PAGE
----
miércoles, 26 de septiembre de 2012
Heart Of Darkness by Joseph Conrad
When reviewing a book as well known as Joseph Conrad’s Heart Of Darkness, there is little point in wasting time describing plot and characters. So much has already been written about this masterpiece that only a broad outline is needed. Heart Of Darkness is a tale told by a seaman to his fellow crew members while their ship is anchored in the Thames Estuary. Marlow, a veteran of the sea, relates the story of a job he once had when he was required to navigate a great river in Africa in a steamboat to find a man called Kurtz. He – and Kurtz were dealing with a company that traded in and out of Africa, darkest Africa, as it was then often called.
As ever with great literature, it is not what happens that matters. How things develop and how they are related is always the key, and Marlow, whose voice delivers almost all of the book’s narrative, is not afraid of expressing opinion or offering interpretation alongside events. So subtle is Joseph Conrad’s character, however, that the reader never feels that ideas are being hurled from the text. Throughout we are invited to share Marlow’s world and world view in the same way that those imagined listening seamen share his story. We are never cajoled or commanded. The writer never uses the character merely to pontificate.
The darkness at the heart of the book is multi-faceted. Yes, obviously, it is the dark continent that Africa represents in the received values of the time that lies at the centre of the story. Yes, the darkness also represents the dark-skinned people who inhabited the place. One thing the modern reader must be prepared for is Conrad’s use of language, especially terms that would not today be tolerated. But Conrad’s language is already more than a century old, and sometimes things change.
On the other hand, another heart of darkness for Conrad was clearly the exploitative relationships that fostered and perpetuated colonialism. At the time, such a position would have run contrary to received assumptions. It is interesting to note that this aspect of darkness at the heart is mentioned at the outset, before the story has migrated to Africa, while we are still within sight of the heart of the Empire. There is another darkness, also, at the heart of human relationships. Sometimes people need protecting from the truth, it seems. Sometimes a little lie preserves a myth whose destruction would not help anyone who accepts its truth.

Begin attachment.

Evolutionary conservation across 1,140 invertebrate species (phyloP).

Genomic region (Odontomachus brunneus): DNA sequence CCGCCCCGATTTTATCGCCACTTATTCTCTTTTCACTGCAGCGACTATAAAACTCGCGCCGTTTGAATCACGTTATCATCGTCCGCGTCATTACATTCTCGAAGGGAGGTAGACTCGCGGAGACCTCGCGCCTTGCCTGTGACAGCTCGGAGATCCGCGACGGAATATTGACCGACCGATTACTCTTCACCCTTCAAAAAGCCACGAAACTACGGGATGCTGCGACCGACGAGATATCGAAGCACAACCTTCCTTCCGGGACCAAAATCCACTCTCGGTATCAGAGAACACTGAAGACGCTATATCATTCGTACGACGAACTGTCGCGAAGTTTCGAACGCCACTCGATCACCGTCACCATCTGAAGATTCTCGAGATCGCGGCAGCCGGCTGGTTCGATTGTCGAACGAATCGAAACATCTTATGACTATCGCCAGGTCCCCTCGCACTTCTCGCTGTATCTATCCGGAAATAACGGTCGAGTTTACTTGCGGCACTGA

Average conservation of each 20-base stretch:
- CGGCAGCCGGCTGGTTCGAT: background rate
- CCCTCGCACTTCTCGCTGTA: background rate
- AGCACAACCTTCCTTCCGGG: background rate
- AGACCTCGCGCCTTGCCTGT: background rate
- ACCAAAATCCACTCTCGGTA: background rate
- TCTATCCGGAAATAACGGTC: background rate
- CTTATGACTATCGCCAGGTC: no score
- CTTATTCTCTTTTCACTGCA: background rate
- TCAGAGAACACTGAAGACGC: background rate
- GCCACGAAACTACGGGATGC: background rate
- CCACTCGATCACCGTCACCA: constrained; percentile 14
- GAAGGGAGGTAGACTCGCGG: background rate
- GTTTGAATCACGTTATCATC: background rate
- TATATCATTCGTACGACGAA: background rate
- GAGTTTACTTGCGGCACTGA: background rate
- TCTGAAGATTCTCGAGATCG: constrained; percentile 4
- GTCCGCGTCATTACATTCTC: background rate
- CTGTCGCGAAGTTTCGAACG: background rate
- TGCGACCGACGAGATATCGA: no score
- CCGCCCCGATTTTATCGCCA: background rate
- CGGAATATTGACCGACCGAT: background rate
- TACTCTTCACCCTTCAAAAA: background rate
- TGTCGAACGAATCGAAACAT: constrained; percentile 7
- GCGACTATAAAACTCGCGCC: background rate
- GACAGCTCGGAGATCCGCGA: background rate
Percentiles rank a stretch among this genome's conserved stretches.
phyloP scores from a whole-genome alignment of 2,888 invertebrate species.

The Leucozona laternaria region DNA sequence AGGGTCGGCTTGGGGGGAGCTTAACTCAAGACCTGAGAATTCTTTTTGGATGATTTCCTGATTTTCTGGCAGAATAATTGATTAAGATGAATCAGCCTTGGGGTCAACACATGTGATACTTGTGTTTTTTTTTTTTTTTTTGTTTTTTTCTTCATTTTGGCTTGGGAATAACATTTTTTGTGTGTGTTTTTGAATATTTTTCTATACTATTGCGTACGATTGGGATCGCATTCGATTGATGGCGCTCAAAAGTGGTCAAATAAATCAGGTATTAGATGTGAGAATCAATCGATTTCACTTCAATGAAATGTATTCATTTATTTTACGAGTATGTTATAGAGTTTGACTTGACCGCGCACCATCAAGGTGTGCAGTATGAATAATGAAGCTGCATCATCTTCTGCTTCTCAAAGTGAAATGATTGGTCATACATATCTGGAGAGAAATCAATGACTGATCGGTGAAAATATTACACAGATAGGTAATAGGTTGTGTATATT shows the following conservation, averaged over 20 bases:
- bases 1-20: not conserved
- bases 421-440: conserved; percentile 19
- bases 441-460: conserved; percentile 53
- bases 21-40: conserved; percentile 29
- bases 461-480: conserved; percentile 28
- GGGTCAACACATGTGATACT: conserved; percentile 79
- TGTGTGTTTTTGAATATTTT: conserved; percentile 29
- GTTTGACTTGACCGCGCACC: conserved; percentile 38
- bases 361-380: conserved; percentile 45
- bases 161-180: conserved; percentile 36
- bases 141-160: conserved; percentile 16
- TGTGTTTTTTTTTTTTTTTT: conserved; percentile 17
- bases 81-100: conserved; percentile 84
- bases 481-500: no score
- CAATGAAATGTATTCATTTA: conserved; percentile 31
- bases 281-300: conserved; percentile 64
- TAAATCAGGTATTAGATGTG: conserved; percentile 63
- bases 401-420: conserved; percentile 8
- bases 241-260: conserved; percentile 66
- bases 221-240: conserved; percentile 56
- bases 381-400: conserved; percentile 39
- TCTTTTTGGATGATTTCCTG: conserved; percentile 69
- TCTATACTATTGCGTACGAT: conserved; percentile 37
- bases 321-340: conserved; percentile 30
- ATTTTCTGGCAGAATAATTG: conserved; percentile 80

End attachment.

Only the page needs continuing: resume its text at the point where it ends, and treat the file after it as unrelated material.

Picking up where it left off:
What makes Heart Of Darkness a masterpiece is that its messages manage to be both universal and timeless, despite its clear foundation at the nineteenth century. They go to the heart of how human beings interact, both as individuals and as groups. They examine motive, allegiance and self-interest. They epitomise our inter-dependence, the necessity to co-operate, but they also identify and describe an equally essential need to compete, to assert individualism, to survive, sometimes at another’s expense.
At the heart of the novel, also, is the very experience of story telling. It is not just what Marlow relates to his companions that maintains our and apparently their interest: it is also how he tells the tale and how he offers interpretation of his feelings. Like Marlow himself, we are wiser for having relived the experience. And just like the unnamed listener who ostensibly wrote down Marlow’s story, we remain spellbound by every word of this masterpiece.